At this time, the reason for the data being exposed remains unclear.
Type of breach: Unsecured online database
Number of records exposed: 202 million
MongoDB is a cross-platform database program, mainly used for storing, index and processing documents and various types of data. It is used by a wide range of companies worldwide to store millions of records.
MongoDB has been hit by a number of data breaches where companies used the service to store records online without any form of password protection. This meant they were accessible to anyone who knew where to look. One of the main reasons these breaches have occurred is that MongoDB has no default password protection in place, so it is up to the companies using the service to put password protection in place.
The biggest data breach to affect MongoDB users so far came in 2019, where an 854Gb MongoDB database was left open, with no password or login details required for access. As a result, 202million CVs from Chinese job seekers were exposed, containing a range of personal data, including names, addresses, phone numbers, emails and more.
Type of breach: Unsecured online database
Number of records exposed: 267 million
In December 2019, it was discovered that the names, phone numbers and user IDs of 267 million Facebook users had been exposed in an online database. The database was completely unsecured, meaning anyone who knew where it was could access the data it contained without needing to enter a password or any other kind of security details.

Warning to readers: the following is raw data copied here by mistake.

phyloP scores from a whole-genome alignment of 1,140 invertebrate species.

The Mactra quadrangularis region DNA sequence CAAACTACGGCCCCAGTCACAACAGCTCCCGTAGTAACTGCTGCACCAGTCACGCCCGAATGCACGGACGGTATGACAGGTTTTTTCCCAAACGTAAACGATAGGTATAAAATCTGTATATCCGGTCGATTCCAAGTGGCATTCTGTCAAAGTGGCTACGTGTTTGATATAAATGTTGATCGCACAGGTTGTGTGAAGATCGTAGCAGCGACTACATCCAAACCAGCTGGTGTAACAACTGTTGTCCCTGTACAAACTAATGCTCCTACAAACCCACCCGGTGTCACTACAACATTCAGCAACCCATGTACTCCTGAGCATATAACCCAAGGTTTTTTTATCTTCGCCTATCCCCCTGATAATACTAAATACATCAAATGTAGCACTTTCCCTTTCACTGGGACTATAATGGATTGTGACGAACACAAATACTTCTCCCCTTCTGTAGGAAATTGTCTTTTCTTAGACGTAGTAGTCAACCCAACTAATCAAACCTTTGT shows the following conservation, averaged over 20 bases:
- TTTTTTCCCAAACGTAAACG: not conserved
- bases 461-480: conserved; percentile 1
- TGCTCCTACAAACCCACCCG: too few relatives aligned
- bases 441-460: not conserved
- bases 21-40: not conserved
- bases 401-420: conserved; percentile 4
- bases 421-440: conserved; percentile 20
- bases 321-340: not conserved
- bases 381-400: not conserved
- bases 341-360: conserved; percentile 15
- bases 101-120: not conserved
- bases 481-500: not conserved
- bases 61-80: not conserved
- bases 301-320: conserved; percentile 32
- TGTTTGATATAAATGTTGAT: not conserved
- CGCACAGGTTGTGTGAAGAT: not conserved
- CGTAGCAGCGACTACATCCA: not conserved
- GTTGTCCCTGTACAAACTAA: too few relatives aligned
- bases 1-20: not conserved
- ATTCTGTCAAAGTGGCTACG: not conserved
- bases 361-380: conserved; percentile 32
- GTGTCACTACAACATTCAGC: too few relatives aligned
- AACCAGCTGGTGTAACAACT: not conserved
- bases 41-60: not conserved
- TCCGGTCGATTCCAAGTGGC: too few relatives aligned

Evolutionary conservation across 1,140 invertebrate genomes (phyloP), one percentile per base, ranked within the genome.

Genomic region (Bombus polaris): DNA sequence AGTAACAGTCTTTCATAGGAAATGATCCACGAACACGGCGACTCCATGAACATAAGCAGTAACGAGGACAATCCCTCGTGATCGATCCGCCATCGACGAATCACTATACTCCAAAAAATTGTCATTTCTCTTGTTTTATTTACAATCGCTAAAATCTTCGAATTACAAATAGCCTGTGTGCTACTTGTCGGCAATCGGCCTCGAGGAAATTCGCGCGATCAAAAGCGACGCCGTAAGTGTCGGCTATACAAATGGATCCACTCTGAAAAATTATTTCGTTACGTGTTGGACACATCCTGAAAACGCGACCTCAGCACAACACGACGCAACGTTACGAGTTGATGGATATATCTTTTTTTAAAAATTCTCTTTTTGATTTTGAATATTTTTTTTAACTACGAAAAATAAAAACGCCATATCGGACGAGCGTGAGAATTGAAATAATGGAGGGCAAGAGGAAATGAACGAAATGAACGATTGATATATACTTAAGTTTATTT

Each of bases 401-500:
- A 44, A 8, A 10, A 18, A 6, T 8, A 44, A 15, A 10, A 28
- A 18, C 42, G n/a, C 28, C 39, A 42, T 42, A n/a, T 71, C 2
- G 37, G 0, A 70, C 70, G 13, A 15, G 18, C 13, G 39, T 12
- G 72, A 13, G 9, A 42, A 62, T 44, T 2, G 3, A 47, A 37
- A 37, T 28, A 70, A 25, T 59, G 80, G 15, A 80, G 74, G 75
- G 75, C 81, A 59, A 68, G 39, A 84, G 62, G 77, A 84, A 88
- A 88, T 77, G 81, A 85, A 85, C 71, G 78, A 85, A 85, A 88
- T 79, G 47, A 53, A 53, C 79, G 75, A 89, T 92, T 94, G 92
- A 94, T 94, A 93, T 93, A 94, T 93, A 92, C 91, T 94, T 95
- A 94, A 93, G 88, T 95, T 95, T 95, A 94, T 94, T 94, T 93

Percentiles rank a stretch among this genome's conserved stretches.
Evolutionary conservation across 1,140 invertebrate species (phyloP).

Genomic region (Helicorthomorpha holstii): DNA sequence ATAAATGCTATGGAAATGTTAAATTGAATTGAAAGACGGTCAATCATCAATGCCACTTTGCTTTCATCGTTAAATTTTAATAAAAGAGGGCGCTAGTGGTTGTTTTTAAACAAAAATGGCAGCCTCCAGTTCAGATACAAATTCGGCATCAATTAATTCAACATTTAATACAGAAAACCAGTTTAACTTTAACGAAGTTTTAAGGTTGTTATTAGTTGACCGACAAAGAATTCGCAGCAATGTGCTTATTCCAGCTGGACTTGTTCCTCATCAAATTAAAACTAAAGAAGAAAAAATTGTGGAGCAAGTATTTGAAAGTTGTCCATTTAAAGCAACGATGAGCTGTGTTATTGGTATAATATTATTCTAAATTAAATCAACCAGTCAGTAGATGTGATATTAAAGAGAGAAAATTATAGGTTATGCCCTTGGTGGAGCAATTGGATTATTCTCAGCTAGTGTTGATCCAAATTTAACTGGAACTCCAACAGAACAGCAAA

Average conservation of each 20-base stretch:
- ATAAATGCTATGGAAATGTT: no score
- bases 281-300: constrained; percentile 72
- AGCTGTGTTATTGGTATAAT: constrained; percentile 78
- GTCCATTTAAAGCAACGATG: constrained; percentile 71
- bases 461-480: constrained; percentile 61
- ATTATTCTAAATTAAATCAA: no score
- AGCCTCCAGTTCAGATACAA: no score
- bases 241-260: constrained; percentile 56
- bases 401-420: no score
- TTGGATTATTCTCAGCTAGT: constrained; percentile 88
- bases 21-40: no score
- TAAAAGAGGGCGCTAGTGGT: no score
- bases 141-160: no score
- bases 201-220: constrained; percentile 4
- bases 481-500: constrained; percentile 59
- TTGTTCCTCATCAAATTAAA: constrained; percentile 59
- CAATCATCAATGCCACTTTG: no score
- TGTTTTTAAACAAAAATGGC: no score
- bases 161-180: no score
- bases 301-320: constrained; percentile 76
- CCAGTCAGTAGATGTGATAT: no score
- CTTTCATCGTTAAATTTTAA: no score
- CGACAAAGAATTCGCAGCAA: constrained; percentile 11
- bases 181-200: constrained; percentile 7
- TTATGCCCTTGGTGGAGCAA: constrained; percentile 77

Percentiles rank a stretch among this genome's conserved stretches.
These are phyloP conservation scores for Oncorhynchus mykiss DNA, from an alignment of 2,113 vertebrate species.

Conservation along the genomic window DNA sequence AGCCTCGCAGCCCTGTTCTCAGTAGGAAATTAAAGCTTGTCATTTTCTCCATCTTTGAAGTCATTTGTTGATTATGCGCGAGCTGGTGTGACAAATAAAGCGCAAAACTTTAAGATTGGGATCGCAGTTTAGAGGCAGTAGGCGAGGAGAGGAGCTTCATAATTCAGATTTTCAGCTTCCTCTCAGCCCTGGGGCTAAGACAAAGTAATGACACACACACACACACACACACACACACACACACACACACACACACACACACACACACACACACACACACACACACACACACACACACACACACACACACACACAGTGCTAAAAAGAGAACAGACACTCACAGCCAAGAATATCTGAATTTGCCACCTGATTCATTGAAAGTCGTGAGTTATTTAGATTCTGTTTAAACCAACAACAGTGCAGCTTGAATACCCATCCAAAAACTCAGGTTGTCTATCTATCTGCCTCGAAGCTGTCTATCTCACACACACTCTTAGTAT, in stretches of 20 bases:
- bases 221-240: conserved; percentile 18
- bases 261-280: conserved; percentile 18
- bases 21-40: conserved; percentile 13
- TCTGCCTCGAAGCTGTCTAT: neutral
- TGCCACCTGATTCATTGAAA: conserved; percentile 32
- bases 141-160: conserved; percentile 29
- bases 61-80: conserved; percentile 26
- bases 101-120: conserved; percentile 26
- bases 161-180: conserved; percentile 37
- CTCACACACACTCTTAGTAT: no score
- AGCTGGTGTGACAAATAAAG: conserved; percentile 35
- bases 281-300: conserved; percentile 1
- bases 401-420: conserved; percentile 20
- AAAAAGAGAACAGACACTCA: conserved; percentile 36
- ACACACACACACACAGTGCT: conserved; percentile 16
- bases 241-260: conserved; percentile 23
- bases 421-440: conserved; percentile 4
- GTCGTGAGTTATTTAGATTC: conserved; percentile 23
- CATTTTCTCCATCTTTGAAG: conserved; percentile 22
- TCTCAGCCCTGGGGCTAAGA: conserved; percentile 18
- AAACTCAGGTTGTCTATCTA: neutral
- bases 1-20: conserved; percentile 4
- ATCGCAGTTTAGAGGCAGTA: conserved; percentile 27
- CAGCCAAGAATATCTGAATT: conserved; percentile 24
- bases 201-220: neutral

The database was discovered by a security researcher and is believed to have been created by cybercriminals who ‘scraped’ the data from Facebook users’ profiles. Facebook claims it has since made security changes to its platform to prevent this kind of data scraping.
How Hayes Connor can help with data breach claims
At Hayes Connor, we specialise in helping people to claim compensation when their data has been exposed in a breach of data protection regulations. This could be due to a cyberattack, human error or any other reason.
We are one of the largest teams of data breach claims specialists in the country, with decades of combined experience in securing compensation for victims of data breaches. We can advise you on whether you are likely to have grounds for a claim, the level of compensation you may be entitled to and what you need to do to start a claim.
Our goal is to ensure that anyone who is affected by a data breach is able to get the compensation they deserve, while making the claims process as simple and stress-free as possible.
You can find out more about our expertise and how we handle data breach claims here.
To start a claim, you can use our online claim form and we will get back to your shortly to let you know if we believe you have grounds for compensation.
If you would like to speak to a member of our team, please do not hesitate to give us a call on 0330 041 5137.